Every year, the same thing happens as the season comes to a close. After five months of hard fought baseball, we reach September, where teams do their best to stamp their ticket to playoff baseball. Games seem to matter more during the final month of the season, and each at-bat, pitch, and play is amplified. Other than October, September is unequivocally the most exciting month of the season; yet for some reason, baseball does its best to slow the game down.
Teams are allowed to expand their active rosters to 40-members, and fill their dugouts and bullpens with extra help. Suddenly, players who were deemed not good enough for the Major Leagues between April 1st and August 31st are thrust into late September games in meaningful situations.
It’s a time honored process that nobody seems to enjoy, yet has continued year after year. While it’s great to see rookies and grizzled vets finally get a shot at playing in the big leagues, nobody wants to watch a game where managers trot out to the field more often than their own players.
Fortunately, it seems that we might be headed for change. While discussing a number of topics with reporters in Toronto, Rob Manfred said that he’s in favor of altering the rules of roster-expansion.
“I don’t think 18 pitchers in a game is a good thing...I have been outspoken about the idea that our game has changed. It’s changed significantly in recent years. We started in August in the process of broadly thinking about how we’re playing the game on the field, and whether the evolution that’s taken place needs to be managed a little more carefully to make sure that we provide our fans with the most entertaining, action-packed, fast-paced product that we can put out there.”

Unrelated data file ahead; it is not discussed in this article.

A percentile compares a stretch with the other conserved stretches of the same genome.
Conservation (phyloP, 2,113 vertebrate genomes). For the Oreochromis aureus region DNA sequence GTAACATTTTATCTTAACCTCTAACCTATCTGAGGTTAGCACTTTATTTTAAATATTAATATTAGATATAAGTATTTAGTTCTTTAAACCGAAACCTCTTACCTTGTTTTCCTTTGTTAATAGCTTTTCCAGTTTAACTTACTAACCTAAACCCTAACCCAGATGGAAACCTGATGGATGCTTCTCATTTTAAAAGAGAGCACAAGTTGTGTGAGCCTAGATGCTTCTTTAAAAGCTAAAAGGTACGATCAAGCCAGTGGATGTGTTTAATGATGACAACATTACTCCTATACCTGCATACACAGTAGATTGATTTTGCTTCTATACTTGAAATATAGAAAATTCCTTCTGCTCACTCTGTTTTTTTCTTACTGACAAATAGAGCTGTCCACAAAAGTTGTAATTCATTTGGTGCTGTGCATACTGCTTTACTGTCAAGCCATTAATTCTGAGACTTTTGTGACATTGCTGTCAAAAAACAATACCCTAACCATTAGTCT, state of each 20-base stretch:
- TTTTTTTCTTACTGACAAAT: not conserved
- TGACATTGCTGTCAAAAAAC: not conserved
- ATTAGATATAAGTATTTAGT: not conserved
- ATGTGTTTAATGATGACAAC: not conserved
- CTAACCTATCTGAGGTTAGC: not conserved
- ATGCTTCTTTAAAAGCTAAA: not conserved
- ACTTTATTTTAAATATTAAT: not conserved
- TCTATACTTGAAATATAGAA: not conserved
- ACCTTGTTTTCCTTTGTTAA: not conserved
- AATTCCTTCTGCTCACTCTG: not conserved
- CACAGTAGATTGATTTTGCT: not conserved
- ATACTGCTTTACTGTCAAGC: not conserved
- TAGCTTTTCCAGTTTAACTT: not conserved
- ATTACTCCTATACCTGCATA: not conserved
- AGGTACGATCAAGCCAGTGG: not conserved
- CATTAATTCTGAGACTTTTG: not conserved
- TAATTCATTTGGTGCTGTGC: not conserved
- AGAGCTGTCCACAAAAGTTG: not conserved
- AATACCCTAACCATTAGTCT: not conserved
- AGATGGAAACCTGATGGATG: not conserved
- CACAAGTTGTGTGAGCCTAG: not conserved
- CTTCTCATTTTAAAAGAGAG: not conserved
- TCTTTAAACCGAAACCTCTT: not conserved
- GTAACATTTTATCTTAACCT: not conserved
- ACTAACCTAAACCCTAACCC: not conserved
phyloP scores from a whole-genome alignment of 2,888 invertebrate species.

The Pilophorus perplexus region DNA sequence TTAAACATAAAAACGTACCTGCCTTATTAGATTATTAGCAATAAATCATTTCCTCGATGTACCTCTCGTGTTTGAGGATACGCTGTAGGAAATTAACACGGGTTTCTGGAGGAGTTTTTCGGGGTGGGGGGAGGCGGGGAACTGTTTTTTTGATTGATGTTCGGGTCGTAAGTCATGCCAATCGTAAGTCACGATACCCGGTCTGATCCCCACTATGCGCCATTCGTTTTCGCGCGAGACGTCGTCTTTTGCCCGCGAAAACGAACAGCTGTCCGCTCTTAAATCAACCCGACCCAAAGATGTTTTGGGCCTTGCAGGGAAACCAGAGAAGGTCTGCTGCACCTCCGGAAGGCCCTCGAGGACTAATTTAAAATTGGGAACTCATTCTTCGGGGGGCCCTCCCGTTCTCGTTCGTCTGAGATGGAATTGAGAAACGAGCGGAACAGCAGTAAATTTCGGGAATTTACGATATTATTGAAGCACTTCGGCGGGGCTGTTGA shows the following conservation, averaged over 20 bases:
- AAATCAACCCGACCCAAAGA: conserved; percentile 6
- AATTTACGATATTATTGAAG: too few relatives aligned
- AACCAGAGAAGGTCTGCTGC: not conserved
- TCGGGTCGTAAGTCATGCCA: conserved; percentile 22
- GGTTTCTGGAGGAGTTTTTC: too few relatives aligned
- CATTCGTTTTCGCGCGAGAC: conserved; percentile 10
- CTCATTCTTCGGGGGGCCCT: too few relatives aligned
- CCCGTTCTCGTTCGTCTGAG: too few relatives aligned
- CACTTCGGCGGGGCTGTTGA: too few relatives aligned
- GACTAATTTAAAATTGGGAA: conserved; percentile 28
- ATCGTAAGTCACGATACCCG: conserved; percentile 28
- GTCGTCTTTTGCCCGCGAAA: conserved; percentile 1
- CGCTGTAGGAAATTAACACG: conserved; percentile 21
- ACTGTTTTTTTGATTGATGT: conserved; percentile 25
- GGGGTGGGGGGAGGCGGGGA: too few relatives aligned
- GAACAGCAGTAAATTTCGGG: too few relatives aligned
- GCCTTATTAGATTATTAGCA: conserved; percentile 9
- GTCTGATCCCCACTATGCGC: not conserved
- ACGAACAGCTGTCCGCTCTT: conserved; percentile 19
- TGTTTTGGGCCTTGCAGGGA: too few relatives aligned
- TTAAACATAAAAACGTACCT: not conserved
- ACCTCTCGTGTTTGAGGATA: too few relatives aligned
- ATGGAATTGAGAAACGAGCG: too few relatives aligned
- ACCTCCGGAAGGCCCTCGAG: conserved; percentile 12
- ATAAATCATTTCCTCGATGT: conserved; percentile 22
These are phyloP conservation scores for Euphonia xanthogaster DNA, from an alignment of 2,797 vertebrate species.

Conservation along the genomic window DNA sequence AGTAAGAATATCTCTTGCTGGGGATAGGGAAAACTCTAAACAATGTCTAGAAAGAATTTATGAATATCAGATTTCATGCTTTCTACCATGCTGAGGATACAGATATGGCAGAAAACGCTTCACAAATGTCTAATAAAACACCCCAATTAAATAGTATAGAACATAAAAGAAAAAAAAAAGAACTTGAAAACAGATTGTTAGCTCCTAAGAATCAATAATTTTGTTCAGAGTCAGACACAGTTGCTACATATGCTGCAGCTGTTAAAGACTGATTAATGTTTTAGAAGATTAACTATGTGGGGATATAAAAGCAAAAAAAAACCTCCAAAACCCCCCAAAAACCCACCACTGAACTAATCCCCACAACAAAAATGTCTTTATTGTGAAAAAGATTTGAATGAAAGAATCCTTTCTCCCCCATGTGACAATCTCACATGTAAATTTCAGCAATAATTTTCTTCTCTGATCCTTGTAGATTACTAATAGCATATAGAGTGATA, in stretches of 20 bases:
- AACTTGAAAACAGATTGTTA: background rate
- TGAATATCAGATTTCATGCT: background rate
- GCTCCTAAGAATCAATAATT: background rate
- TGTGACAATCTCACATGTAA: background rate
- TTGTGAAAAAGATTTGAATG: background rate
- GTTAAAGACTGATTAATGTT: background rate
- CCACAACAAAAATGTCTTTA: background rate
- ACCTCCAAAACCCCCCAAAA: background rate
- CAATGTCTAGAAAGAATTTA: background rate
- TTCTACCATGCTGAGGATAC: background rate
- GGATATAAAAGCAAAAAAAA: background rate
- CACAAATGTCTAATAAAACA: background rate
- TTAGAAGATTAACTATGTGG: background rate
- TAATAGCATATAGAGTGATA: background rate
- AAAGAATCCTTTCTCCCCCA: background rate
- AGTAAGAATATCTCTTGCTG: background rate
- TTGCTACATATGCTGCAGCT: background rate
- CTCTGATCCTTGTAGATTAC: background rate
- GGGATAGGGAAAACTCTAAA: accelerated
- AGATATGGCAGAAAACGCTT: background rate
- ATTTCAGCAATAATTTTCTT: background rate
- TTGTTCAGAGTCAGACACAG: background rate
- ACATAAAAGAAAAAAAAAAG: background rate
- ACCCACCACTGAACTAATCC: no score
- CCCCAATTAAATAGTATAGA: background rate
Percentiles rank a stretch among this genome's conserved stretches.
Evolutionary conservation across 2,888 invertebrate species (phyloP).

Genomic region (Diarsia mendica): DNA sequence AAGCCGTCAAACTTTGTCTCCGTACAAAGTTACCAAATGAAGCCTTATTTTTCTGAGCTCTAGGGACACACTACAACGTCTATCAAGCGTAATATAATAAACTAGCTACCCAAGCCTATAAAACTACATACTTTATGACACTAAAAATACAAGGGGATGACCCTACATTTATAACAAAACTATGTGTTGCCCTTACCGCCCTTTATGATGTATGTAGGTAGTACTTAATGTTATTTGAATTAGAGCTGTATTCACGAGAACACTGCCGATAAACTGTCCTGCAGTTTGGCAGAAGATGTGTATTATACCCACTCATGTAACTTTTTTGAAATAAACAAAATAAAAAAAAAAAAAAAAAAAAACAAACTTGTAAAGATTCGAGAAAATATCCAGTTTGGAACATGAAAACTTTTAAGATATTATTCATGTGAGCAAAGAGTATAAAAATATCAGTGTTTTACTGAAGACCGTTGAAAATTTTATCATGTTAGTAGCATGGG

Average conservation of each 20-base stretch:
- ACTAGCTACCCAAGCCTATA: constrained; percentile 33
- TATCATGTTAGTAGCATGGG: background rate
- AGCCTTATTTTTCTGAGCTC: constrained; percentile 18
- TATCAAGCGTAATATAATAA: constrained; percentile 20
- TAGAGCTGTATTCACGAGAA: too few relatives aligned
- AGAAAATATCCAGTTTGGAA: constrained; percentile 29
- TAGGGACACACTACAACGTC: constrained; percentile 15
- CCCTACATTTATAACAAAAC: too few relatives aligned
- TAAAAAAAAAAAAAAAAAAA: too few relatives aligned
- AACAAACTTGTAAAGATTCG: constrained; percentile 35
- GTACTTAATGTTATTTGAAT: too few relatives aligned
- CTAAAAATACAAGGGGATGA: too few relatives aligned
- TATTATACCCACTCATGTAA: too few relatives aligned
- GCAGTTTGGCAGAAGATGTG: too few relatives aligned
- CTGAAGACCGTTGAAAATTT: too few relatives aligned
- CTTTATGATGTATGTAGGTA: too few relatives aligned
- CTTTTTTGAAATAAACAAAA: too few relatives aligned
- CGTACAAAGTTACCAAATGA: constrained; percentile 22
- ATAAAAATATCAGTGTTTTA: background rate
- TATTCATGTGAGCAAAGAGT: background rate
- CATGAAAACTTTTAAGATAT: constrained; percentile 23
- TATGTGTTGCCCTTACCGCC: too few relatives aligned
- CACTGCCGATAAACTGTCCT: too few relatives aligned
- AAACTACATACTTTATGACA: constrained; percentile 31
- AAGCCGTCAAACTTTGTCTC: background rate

To be clear, Manfred doesn’t take issue with the concept of September call-ups, but rather with how they’ve been utilized in recent years. His idea would be to limit “the number of players eligible to play each night’s game” rather than cut down on the number of players who could be called up.
Since taking over as commissioner, Manfred’s primary objective has seemingly been to speed up the pace of baseball games; and putting a restriction on eligible players for September games would certainly help.
Given that a number of managers have expressed similar concerns with the number of players being used in the final month of the season, and that Manfred doesn’t want to limit how many players could be called up, there could be a resolution to this issue rather quickly. With the CBA expiring after the World Series, we could very well see a new rule implemented before the 2017 season.